A brain tumor patient is grateful to his neurosurgeon for saving his life. As a thank-you gift, he presents his physician with a rare first edition of a book he knows his physician will appreciate. Should his physician accept this gift?
At a holiday dinner with family, an elderly relative admits to his niece, an internist, that he has a persistent, debilitating cough he cannot shake off. He asks her to set aside a few minutes to examine him and prescribe some medication. What should the internist do?
A hospitalist is scrolling through social media on his down time and notices that one of his colleagues has written a blog in which she complains about her patients. Though she does not identify the patients by name, the hospitalist recognizes some of them through his colleague’s vivid descriptions and is concerned that others—including the patients themselves—may read these less-than-flattering portraits and see themselves exposed. How should he handle his concerns?
All of these questions—and more—are covered in a new interactive educational module that spells out the ethical do’s and don’ts and covers those gray areas that can leave physicians with a sense of discomfort and lack of clarity.
The module, the most robust of its kind to be produced by the AMA’s Ethics Group, focuses on potential boundary violations in the following areas: treating yourself, colleagues and family members; relationships with patients outside of professional practice; and communicating with patients about political issues, soliciting and accepting gifts from them, and discussing patients on social media.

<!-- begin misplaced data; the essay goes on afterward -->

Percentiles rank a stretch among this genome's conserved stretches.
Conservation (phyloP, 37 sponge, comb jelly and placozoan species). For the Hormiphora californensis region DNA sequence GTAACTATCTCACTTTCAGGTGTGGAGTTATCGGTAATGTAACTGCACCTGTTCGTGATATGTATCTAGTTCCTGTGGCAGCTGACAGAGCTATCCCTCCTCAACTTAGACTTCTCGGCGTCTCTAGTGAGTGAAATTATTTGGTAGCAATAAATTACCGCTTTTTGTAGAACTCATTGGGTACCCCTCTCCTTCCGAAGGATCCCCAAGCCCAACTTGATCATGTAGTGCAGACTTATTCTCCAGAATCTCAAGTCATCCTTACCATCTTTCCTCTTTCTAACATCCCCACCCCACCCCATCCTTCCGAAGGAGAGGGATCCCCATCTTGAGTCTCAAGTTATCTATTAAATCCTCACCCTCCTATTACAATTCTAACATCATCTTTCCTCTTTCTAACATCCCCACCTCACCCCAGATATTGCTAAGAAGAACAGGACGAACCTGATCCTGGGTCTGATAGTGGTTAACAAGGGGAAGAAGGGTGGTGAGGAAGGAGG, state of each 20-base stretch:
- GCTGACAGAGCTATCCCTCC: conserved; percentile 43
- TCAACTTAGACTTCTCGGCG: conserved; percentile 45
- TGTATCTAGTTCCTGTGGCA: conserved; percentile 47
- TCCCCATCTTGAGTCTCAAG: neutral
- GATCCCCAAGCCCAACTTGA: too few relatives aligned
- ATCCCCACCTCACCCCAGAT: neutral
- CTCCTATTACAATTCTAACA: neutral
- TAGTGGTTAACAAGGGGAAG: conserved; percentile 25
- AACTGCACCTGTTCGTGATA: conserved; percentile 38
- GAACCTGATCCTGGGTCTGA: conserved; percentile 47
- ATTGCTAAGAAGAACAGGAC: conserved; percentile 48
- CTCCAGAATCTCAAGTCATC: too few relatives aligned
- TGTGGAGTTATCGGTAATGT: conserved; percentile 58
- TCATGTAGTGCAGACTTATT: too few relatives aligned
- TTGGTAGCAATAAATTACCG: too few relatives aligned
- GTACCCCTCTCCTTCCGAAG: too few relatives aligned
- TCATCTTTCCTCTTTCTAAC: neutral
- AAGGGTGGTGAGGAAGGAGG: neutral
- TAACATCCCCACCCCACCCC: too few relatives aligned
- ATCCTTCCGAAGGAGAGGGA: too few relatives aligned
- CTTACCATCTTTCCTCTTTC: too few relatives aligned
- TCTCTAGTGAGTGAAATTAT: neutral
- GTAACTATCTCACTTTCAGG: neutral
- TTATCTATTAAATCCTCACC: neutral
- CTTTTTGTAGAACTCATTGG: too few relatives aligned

The module analyzes relevant ethics guidance, presents various ethical dilemmas and then quizzes users on how best to respond. Follow-up answers are provided, along with in-depth explanations as to why, for example, a physician should not treat his 16-year-old niece for mononucleosis or ask patients for charitable donations.
The professional boundaries module, free to any AMA member, is worth one AMA PRA Category 1 Credit™. The Code of Medical Ethics is a living document, updated periodically to address the changing conditions of medicine. The new edition, adopted in June 2016, is the culmination of an eight-year project to comprehensively review, update and reorganize guidance to ensure that the Code remains timely and easy to use for physicians in teaching and in practice.
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